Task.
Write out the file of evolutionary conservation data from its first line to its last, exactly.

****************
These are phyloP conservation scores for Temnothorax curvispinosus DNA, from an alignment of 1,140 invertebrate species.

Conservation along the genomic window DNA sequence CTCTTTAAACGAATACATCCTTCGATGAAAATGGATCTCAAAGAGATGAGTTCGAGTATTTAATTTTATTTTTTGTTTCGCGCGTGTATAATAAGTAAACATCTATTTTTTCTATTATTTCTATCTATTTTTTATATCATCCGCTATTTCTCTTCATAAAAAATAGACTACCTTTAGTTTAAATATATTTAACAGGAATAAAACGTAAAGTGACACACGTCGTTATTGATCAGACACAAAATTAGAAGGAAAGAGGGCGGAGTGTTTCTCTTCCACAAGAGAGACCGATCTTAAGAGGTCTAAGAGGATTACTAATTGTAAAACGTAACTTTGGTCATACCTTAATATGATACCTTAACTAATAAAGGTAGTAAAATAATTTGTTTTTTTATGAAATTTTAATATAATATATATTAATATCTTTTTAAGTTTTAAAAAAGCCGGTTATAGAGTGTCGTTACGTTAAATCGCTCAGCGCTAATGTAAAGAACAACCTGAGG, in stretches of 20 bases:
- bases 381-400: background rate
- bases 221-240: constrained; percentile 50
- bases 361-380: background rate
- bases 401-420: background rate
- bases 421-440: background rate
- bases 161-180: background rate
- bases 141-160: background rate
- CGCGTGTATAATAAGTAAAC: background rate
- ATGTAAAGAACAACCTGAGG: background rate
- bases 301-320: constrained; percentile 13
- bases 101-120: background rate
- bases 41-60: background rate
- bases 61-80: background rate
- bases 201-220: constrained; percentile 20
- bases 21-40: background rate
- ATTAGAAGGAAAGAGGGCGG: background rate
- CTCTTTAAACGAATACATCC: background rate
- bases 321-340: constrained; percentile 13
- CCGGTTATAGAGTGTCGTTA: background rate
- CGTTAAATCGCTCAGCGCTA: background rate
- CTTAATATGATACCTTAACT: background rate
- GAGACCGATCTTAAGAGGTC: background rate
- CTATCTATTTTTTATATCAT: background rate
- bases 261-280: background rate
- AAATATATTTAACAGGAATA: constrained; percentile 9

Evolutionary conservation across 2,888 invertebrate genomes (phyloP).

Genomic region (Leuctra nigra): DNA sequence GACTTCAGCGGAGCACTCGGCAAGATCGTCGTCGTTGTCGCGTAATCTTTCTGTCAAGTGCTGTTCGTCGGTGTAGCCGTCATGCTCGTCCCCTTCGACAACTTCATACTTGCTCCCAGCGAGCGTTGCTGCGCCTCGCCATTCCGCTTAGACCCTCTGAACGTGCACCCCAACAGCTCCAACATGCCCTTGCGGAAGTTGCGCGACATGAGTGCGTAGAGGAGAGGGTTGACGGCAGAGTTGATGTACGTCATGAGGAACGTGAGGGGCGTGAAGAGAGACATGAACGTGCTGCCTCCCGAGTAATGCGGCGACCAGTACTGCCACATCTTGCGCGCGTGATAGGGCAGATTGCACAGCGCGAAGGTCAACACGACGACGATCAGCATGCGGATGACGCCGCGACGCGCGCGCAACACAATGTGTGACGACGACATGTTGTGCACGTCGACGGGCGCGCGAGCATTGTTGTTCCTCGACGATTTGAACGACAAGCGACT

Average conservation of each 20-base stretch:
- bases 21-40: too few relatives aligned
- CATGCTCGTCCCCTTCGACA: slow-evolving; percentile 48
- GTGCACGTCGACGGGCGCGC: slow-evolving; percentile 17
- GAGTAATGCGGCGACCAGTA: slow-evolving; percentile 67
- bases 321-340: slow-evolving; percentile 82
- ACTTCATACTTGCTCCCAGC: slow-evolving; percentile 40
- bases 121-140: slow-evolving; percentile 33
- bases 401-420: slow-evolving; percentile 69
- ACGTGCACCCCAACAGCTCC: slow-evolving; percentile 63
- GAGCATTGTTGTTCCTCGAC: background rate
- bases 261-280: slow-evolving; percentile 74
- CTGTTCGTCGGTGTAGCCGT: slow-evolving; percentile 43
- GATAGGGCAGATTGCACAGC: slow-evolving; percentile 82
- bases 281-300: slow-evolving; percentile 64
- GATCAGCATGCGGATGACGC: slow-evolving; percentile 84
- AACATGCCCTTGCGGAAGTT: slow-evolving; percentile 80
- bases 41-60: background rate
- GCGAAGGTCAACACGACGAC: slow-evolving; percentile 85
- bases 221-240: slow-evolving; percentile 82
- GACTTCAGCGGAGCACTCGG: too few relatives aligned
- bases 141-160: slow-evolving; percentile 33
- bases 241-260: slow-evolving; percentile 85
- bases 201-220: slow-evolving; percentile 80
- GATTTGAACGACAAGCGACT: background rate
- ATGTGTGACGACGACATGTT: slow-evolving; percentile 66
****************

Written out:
These are phyloP conservation scores for Temnothorax curvispinosus DNA, from an alignment of 1,140 invertebrate species.

Conservation along the genomic window DNA sequence CTCTTTAAACGAATACATCCTTCGATGAAAATGGATCTCAAAGAGATGAGTTCGAGTATTTAATTTTATTTTTTGTTTCGCGCGTGTATAATAAGTAAACATCTATTTTTTCTATTATTTCTATCTATTTTTTATATCATCCGCTATTTCTCTTCATAAAAAATAGACTACCTTTAGTTTAAATATATTTAACAGGAATAAAACGTAAAGTGACACACGTCGTTATTGATCAGACACAAAATTAGAAGGAAAGAGGGCGGAGTGTTTCTCTTCCACAAGAGAGACCGATCTTAAGAGGTCTAAGAGGATTACTAATTGTAAAACGTAACTTTGGTCATACCTTAATATGATACCTTAACTAATAAAGGTAGTAAAATAATTTGTTTTTTTATGAAATTTTAATATAATATATATTAATATCTTTTTAAGTTTTAAAAAAGCCGGTTATAGAGTGTCGTTACGTTAAATCGCTCAGCGCTAATGTAAAGAACAACCTGAGG, in stretches of 20 bases:
- bases 381-400: background rate
- bases 221-240: constrained; percentile 50
- bases 361-380: background rate
- bases 401-420: background rate
- bases 421-440: background rate
- bases 161-180: background rate
- bases 141-160: background rate
- CGCGTGTATAATAAGTAAAC: background rate
- ATGTAAAGAACAACCTGAGG: background rate
- bases 301-320: constrained; percentile 13
- bases 101-120: background rate
- bases 41-60: background rate
- bases 61-80: background rate
- bases 201-220: constrained; percentile 20
- bases 21-40: background rate
- ATTAGAAGGAAAGAGGGCGG: background rate
- CTCTTTAAACGAATACATCC: background rate
- bases 321-340: constrained; percentile 13
- CCGGTTATAGAGTGTCGTTA: background rate
- CGTTAAATCGCTCAGCGCTA: background rate
- CTTAATATGATACCTTAACT: background rate
- GAGACCGATCTTAAGAGGTC: background rate
- CTATCTATTTTTTATATCAT: background rate
- bases 261-280: background rate
- AAATATATTTAACAGGAATA: constrained; percentile 9

Evolutionary conservation across 2,888 invertebrate genomes (phyloP).

Genomic region (Leuctra nigra): DNA sequence GACTTCAGCGGAGCACTCGGCAAGATCGTCGTCGTTGTCGCGTAATCTTTCTGTCAAGTGCTGTTCGTCGGTGTAGCCGTCATGCTCGTCCCCTTCGACAACTTCATACTTGCTCCCAGCGAGCGTTGCTGCGCCTCGCCATTCCGCTTAGACCCTCTGAACGTGCACCCCAACAGCTCCAACATGCCCTTGCGGAAGTTGCGCGACATGAGTGCGTAGAGGAGAGGGTTGACGGCAGAGTTGATGTACGTCATGAGGAACGTGAGGGGCGTGAAGAGAGACATGAACGTGCTGCCTCCCGAGTAATGCGGCGACCAGTACTGCCACATCTTGCGCGCGTGATAGGGCAGATTGCACAGCGCGAAGGTCAACACGACGACGATCAGCATGCGGATGACGCCGCGACGCGCGCGCAACACAATGTGTGACGACGACATGTTGTGCACGTCGACGGGCGCGCGAGCATTGTTGTTCCTCGACGATTTGAACGACAAGCGACT

Average conservation of each 20-base stretch:
- bases 21-40: too few relatives aligned
- CATGCTCGTCCCCTTCGACA: slow-evolving; percentile 48
- GTGCACGTCGACGGGCGCGC: slow-evolving; percentile 17
- GAGTAATGCGGCGACCAGTA: slow-evolving; percentile 67
- bases 321-340: slow-evolving; percentile 82
- ACTTCATACTTGCTCCCAGC: slow-evolving; percentile 40
- bases 121-140: slow-evolving; percentile 33
- bases 401-420: slow-evolving; percentile 69
- ACGTGCACCCCAACAGCTCC: slow-evolving; percentile 63
- GAGCATTGTTGTTCCTCGAC: background rate
- bases 261-280: slow-evolving; percentile 74
- CTGTTCGTCGGTGTAGCCGT: slow-evolving; percentile 43
- GATAGGGCAGATTGCACAGC: slow-evolving; percentile 82
- bases 281-300: slow-evolving; percentile 64
- GATCAGCATGCGGATGACGC: slow-evolving; percentile 84
- AACATGCCCTTGCGGAAGTT: slow-evolving; percentile 80
- bases 41-60: background rate
- GCGAAGGTCAACACGACGAC: slow-evolving; percentile 85
- bases 221-240: slow-evolving; percentile 82
- GACTTCAGCGGAGCACTCGG: too few relatives aligned
- bases 141-160: slow-evolving; percentile 33
- bases 241-260: slow-evolving; percentile 85
- bases 201-220: slow-evolving; percentile 80
- GATTTGAACGACAAGCGACT: background rate
- ATGTGTGACGACGACATGTT: slow-evolving; percentile 66